Vauxhall on the boulevard: pleasure gardens in London and Paris, 1764–1784
Conlin, Jonathan (2008) Vauxhall on the boulevard: pleasure gardens in London and Paris, 1764–1784. Urban History, 35, (1), 24-47. (doi:10.1017/S0963926807005160).
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Open to both aristocracy and middling rank, pleasure gardens fashioned a spectacle of order out of a heterogeneous crowd. They have been seen as uniquely British spaces, demonstrating how Britain juggled commerce, politeness and liberty. Yet these resorts had imitators abroad, especially in Paris. Far from being a case of Paris emulating London, they created a playful fantasy that shuttled visitors between the two cities – helping them imagine the ideal metropolis, polite yet policed.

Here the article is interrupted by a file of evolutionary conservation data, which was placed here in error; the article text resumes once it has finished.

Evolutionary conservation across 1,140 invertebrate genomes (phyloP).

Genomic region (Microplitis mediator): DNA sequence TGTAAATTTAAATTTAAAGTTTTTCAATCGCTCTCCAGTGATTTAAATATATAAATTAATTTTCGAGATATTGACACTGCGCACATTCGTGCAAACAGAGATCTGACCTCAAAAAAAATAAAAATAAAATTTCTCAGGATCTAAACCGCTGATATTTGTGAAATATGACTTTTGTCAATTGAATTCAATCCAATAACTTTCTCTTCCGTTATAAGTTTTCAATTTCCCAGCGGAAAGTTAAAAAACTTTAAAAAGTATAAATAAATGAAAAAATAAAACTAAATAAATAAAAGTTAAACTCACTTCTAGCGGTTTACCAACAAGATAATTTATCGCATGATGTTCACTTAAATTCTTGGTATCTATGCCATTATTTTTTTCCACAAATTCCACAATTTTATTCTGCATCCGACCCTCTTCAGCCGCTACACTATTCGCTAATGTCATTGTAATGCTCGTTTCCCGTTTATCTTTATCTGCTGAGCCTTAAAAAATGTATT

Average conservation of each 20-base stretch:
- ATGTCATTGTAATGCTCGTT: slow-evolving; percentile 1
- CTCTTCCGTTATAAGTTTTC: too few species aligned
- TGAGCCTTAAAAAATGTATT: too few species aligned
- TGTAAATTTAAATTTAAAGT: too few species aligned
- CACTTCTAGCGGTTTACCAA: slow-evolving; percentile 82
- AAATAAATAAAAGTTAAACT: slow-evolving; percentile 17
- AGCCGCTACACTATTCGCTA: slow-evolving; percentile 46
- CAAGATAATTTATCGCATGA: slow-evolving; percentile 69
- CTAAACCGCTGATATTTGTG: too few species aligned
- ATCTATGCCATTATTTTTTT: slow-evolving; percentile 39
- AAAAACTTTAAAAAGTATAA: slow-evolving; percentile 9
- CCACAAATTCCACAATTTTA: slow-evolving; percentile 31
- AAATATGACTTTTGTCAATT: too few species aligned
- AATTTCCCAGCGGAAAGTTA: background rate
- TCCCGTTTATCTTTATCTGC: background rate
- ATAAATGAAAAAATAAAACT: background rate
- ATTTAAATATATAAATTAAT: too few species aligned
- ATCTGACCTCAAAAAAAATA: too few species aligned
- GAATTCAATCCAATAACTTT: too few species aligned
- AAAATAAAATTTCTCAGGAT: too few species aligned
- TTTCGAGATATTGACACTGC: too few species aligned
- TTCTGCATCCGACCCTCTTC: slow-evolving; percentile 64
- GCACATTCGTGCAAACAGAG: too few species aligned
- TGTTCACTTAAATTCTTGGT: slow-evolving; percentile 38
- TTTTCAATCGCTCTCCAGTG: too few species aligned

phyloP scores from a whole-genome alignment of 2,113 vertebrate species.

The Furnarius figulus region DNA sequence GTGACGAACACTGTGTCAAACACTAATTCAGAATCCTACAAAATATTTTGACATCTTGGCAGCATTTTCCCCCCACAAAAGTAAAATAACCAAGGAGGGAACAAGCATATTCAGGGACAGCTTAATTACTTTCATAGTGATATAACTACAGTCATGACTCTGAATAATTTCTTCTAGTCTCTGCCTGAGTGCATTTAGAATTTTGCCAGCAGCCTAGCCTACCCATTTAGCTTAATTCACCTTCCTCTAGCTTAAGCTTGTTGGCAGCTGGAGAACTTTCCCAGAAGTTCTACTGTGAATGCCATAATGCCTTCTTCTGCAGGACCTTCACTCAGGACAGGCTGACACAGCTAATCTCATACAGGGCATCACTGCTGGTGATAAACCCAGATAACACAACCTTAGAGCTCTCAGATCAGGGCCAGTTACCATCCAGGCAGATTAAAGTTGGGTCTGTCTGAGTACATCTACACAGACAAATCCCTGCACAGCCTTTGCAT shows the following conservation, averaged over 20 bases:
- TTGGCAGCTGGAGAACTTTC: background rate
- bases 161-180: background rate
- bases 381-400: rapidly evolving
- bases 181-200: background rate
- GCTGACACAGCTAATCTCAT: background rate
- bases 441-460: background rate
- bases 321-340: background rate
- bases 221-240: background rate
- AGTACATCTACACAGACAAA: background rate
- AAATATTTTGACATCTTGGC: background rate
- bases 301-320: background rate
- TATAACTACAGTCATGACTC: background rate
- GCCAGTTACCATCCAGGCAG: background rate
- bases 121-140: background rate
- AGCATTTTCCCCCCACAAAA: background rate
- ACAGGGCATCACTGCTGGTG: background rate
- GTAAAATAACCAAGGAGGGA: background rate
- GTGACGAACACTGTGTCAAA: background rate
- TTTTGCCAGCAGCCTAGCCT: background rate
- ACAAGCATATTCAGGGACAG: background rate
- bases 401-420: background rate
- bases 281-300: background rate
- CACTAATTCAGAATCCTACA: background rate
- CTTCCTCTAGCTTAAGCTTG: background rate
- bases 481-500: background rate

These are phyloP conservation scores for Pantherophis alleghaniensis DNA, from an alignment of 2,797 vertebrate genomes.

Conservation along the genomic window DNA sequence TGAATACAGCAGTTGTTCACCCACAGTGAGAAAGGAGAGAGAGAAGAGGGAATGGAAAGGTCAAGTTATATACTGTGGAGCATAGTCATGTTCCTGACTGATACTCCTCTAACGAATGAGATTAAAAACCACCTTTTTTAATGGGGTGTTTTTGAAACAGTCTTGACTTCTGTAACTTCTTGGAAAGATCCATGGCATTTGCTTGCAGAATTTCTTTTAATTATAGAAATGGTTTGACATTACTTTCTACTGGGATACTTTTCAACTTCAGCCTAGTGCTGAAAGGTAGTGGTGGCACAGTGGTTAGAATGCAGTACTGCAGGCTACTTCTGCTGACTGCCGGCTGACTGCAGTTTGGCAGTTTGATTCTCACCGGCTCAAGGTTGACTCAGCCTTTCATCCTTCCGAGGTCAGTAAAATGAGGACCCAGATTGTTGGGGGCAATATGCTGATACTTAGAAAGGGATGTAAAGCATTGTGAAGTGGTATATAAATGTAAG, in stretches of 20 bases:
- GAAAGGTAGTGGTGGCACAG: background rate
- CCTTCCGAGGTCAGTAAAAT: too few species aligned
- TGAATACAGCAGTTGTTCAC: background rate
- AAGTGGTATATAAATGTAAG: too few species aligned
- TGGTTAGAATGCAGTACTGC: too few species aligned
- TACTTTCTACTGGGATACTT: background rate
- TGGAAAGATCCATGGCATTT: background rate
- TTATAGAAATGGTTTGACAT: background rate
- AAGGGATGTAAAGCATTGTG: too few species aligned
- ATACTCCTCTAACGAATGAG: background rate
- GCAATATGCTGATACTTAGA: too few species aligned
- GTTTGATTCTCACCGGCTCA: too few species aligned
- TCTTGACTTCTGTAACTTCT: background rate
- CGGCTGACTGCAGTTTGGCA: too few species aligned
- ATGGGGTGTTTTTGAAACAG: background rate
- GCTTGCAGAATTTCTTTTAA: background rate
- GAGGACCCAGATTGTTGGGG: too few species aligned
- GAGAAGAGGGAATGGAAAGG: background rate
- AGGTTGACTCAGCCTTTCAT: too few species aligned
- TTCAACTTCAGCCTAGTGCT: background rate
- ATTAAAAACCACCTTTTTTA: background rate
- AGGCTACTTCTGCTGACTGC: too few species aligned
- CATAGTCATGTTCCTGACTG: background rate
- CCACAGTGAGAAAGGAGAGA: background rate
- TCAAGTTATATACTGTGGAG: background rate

|Digital Object Identifier (DOI):||doi:10.1017/S0963926807005160|
|Additional Information:||Research article. This article emerged from a paper delivered at the symposium ‘Paris–London, Londres–Paris’, held in January 2006 at the Institute for Historical Research's Centre for Metropolitan History.|
|Subjects:||D History General and Old World > DA Great Britain
D History General and Old World > DC France
G Geography. Anthropology. Recreation > GV Recreation Leisure
|Divisions:||University Structure - Pre August 2011 > School of Humanities > History
|Date Deposited:||22 Mar 2010|
|Last Modified:||31 Mar 2016 13:16|
|RDF:||RDF+N-Triples, RDF+N3, RDF+XML, Browse.|
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